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Physicians, APs: Emphasize Your Strengths, not Weaknesses in an Interview

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As we continue to explore ways in which you can screw up a job interview, as delineated by contributing writer Alesia Benedict over at Salary.com., we turn now to the subject of skills.

Previously, we explored reasons why you shouldn’t discuss salary in a job interview; why you should be careful about asking when a decision will be made; why you should research an organization before the job interview; and why you should focus your answers on what you can do for an organization, not on what they can do for you.

Another way you can screw up a job interview is by asking for training in basic skills.

There’s one major reason why this is a significant no-no in a job interview, Benedict writes, and that is: You’re emphasizing what you can’t do over what you can do.

“Emphasize the skills you bring,” she urges, “not the deficits about which you are concerned.”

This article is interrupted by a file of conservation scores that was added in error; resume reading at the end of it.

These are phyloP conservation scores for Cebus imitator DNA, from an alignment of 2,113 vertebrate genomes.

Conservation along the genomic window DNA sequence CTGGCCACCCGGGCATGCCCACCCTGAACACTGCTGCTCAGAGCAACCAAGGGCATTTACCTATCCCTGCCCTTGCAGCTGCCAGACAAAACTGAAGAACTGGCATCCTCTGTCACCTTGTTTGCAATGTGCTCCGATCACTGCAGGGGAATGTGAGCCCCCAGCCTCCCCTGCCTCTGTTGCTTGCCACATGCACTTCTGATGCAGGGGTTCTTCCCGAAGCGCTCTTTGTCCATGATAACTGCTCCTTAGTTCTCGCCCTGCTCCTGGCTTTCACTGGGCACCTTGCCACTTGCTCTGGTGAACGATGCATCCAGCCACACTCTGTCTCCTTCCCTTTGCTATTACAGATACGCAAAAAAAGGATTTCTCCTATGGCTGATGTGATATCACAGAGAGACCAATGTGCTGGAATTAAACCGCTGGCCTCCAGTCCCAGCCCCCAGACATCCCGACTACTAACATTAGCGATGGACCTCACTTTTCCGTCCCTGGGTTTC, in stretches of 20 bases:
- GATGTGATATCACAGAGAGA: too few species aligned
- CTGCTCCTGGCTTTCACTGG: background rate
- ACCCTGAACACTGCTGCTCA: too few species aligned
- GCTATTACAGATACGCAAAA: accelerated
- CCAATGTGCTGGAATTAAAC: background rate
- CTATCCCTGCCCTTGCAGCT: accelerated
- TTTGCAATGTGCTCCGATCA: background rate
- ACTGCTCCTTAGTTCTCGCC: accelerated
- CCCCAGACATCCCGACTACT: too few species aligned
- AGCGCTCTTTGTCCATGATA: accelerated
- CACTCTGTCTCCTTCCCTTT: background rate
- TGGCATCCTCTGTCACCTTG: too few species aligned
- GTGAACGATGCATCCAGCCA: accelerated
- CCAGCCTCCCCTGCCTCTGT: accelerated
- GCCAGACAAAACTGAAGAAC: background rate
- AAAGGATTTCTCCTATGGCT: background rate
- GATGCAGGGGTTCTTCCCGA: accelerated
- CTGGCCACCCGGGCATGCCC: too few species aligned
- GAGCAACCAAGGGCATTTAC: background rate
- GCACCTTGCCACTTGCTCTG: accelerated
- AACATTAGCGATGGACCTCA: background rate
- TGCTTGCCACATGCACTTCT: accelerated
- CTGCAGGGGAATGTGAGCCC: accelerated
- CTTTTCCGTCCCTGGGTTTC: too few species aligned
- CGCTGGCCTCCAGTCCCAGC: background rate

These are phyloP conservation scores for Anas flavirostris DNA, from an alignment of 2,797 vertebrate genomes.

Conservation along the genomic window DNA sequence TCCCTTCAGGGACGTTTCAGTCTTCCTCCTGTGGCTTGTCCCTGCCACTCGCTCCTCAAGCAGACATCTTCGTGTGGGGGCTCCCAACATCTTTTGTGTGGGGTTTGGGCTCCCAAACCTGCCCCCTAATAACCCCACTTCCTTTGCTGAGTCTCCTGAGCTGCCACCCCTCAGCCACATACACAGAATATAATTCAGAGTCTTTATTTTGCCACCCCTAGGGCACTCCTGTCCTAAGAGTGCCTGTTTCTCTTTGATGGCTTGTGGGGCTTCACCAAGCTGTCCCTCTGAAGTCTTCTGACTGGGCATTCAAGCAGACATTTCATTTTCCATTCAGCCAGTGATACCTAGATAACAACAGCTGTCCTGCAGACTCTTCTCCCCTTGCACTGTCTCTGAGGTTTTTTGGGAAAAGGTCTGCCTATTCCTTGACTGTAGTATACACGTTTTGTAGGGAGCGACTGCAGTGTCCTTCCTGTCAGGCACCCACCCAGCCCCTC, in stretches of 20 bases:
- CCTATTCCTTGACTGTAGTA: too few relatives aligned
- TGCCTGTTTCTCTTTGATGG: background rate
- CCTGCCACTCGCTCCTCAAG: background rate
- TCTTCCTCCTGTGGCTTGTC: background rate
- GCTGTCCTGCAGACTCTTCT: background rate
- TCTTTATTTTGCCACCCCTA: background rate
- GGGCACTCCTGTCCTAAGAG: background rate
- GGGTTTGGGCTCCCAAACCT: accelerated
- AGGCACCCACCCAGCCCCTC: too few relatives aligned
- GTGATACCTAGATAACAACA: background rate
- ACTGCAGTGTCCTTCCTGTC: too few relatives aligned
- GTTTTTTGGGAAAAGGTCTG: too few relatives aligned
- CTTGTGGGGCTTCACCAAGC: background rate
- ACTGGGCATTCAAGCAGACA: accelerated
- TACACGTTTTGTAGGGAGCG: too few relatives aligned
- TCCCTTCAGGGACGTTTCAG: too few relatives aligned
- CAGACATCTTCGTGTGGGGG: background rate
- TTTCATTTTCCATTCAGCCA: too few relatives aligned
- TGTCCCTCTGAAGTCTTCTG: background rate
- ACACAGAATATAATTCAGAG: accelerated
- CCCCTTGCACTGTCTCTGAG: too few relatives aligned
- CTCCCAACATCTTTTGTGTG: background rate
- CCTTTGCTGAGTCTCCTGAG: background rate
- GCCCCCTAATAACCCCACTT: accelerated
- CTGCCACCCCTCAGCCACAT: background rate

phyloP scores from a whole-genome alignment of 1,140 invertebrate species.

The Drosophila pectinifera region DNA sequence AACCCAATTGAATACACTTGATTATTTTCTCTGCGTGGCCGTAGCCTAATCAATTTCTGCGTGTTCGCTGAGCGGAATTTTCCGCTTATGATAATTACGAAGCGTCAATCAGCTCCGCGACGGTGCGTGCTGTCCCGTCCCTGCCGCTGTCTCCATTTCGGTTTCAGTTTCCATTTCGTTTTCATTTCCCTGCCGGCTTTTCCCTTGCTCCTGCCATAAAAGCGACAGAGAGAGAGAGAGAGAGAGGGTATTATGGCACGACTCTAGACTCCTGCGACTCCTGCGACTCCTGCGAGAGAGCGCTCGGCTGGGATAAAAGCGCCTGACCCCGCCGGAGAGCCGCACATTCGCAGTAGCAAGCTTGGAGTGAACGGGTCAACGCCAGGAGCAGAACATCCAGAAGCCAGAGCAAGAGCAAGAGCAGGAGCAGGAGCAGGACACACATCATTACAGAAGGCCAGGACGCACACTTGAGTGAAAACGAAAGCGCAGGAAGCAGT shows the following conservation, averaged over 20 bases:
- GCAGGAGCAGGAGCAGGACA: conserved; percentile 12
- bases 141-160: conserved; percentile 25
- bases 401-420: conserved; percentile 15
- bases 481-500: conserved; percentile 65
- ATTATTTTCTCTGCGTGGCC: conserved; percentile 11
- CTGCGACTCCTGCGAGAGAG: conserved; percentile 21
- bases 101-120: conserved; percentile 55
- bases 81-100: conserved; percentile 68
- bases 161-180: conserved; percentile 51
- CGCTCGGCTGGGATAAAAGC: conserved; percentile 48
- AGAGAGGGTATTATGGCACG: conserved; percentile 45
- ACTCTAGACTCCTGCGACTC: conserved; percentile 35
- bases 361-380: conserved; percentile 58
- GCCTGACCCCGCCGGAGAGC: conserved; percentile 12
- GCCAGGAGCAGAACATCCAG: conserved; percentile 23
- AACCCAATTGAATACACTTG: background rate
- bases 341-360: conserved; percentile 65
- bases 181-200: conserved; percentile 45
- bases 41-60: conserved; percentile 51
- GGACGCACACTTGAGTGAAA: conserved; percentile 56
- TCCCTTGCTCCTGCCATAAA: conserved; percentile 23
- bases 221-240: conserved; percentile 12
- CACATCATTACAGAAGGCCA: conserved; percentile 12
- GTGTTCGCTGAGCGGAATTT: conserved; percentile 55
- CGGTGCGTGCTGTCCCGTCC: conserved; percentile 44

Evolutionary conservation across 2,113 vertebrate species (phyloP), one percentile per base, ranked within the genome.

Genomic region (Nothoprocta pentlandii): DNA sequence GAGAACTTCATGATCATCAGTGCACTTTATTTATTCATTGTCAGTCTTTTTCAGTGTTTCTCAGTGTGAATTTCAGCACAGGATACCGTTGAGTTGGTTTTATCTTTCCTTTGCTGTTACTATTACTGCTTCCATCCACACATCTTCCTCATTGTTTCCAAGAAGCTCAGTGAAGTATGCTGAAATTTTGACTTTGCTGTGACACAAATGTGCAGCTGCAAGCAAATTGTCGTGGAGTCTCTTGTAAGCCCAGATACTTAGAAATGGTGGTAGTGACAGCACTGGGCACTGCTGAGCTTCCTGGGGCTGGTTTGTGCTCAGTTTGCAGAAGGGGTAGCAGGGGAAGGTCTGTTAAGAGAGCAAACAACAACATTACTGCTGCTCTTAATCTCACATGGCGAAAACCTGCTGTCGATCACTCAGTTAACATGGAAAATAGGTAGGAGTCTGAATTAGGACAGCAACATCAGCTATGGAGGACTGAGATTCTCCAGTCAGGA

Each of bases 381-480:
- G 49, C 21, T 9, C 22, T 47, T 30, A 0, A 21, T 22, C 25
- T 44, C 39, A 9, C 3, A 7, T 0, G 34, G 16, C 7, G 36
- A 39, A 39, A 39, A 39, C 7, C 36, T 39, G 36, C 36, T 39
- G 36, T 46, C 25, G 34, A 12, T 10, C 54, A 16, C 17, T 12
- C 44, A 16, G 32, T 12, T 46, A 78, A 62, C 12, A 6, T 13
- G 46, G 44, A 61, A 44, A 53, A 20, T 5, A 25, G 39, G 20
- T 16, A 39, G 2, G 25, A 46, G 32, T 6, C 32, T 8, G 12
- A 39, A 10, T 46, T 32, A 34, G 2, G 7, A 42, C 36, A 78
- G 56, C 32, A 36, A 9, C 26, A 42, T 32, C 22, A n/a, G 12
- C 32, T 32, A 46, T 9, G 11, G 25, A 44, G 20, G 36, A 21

So, they have an EMR platform that you’ve never used before. Talk about how well you adapt to new technology. You’ve never handled certain duties before; talk about the duties you have performed and how successful you were in bringing quality care and service to patients and their families.

Benedict puts it this way: “Compile a number of job-history anecdotes that exemplify your strengths and help you respond readily to interview questions.”

And what if you do need training in certain areas? She writes that “it’s certainly not a negative to ask about future training and development opportunities, [but] don't hurt your chances by inquiring about training for skills you should already have. It not only makes you look unqualified, it also shows a disregard for the qualifications listed in the original job listing.”

If your credentials in the right areas are impressive and exceptional, chances are the organization will be willing to provide you with training in other areas. Besides, there are many areas in which physicians have to be trained right now. Emphasizing what you do know over what you don’t know is more beneficial to both you and the employer in the long run.

As physicians and advanced practitioners who are looking for jobs, in a job interview, how do you communicate your strengths over your weaknesses? How do you turn potential areas of weaknesses, such as a lack of training in a certain area, into a representation of your strengths?

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